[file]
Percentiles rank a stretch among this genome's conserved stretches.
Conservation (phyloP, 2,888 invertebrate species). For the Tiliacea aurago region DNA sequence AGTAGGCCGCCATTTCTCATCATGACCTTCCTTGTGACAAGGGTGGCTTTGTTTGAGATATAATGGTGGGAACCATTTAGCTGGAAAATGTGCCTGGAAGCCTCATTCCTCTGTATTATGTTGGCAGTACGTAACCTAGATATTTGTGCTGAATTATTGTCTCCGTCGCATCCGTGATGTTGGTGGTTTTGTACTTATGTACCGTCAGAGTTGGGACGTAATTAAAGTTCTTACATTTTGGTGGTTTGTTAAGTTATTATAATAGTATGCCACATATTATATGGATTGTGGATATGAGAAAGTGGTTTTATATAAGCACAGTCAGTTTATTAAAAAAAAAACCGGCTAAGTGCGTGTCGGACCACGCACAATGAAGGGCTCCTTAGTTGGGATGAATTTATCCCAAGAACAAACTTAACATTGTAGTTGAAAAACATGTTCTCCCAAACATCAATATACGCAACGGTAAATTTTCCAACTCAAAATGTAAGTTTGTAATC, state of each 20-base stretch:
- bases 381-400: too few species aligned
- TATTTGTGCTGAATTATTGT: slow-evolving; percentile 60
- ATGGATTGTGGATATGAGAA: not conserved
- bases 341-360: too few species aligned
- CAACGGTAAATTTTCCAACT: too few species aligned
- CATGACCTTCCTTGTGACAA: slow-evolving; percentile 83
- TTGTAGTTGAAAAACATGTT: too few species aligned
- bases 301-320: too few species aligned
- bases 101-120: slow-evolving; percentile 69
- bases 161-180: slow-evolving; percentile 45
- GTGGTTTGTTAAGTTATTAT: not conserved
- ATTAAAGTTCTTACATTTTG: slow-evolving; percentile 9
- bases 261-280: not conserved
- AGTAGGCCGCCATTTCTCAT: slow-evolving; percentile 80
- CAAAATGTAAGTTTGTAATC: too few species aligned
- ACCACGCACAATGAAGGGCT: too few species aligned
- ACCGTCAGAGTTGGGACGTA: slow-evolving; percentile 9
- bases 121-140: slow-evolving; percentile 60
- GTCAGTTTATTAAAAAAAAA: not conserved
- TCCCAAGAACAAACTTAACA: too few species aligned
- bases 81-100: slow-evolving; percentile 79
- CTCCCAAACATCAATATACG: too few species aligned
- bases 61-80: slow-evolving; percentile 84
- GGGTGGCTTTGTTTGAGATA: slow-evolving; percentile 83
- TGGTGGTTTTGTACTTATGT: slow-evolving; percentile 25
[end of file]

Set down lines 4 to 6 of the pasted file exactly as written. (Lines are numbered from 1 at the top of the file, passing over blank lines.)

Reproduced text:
- TATTTGTGCTGAATTATTGT: slow-evolving; percentile 60
- ATGGATTGTGGATATGAGAA: not conserved
- bases 341-360: too few species aligned